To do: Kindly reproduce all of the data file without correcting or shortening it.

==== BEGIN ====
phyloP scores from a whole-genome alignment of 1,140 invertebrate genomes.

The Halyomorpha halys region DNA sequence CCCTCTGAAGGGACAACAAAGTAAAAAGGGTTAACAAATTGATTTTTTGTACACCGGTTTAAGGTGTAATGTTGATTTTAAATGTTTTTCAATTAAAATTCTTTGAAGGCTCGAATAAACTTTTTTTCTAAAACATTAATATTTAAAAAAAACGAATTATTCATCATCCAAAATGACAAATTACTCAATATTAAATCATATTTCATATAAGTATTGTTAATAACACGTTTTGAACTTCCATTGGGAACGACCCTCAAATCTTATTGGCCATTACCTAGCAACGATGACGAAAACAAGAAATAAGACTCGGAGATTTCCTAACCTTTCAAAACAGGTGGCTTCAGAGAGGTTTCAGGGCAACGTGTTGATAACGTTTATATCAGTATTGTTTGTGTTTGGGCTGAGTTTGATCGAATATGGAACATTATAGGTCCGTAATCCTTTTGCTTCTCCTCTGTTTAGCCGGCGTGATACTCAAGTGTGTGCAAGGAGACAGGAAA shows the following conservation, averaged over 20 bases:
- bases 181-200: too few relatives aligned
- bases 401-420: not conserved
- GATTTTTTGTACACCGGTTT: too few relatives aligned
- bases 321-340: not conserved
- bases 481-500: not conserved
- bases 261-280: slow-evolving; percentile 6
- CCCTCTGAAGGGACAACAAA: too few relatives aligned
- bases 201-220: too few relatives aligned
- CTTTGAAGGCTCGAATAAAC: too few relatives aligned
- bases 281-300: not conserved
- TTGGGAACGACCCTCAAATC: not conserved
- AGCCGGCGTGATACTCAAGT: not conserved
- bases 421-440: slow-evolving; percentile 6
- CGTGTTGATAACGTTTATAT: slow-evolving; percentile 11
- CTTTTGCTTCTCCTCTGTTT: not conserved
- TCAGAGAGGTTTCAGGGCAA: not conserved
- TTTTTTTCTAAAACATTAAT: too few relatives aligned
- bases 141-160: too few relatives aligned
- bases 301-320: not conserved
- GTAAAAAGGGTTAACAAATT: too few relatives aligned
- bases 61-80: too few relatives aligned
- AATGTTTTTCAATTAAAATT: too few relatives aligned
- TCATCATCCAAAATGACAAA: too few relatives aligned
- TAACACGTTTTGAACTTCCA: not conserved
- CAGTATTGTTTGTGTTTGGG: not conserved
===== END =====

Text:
phyloP scores from a whole-genome alignment of 1,140 invertebrate genomes.

The Halyomorpha halys region DNA sequence CCCTCTGAAGGGACAACAAAGTAAAAAGGGTTAACAAATTGATTTTTTGTACACCGGTTTAAGGTGTAATGTTGATTTTAAATGTTTTTCAATTAAAATTCTTTGAAGGCTCGAATAAACTTTTTTTCTAAAACATTAATATTTAAAAAAAACGAATTATTCATCATCCAAAATGACAAATTACTCAATATTAAATCATATTTCATATAAGTATTGTTAATAACACGTTTTGAACTTCCATTGGGAACGACCCTCAAATCTTATTGGCCATTACCTAGCAACGATGACGAAAACAAGAAATAAGACTCGGAGATTTCCTAACCTTTCAAAACAGGTGGCTTCAGAGAGGTTTCAGGGCAACGTGTTGATAACGTTTATATCAGTATTGTTTGTGTTTGGGCTGAGTTTGATCGAATATGGAACATTATAGGTCCGTAATCCTTTTGCTTCTCCTCTGTTTAGCCGGCGTGATACTCAAGTGTGTGCAAGGAGACAGGAAA shows the following conservation, averaged over 20 bases:
- bases 181-200: too few relatives aligned
- bases 401-420: not conserved
- GATTTTTTGTACACCGGTTT: too few relatives aligned
- bases 321-340: not conserved
- bases 481-500: not conserved
- bases 261-280: slow-evolving; percentile 6
- CCCTCTGAAGGGACAACAAA: too few relatives aligned
- bases 201-220: too few relatives aligned
- CTTTGAAGGCTCGAATAAAC: too few relatives aligned
- bases 281-300: not conserved
- TTGGGAACGACCCTCAAATC: not conserved
- AGCCGGCGTGATACTCAAGT: not conserved
- bases 421-440: slow-evolving; percentile 6
- CGTGTTGATAACGTTTATAT: slow-evolving; percentile 11
- CTTTTGCTTCTCCTCTGTTT: not conserved
- TCAGAGAGGTTTCAGGGCAA: not conserved
- TTTTTTTCTAAAACATTAAT: too few relatives aligned
- bases 141-160: too few relatives aligned
- bases 301-320: not conserved
- GTAAAAAGGGTTAACAAATT: too few relatives aligned
- bases 61-80: too few relatives aligned
- AATGTTTTTCAATTAAAATT: too few relatives aligned
- TCATCATCCAAAATGACAAA: too few relatives aligned
- TAACACGTTTTGAACTTCCA: not conserved
- CAGTATTGTTTGTGTTTGGG: not conserved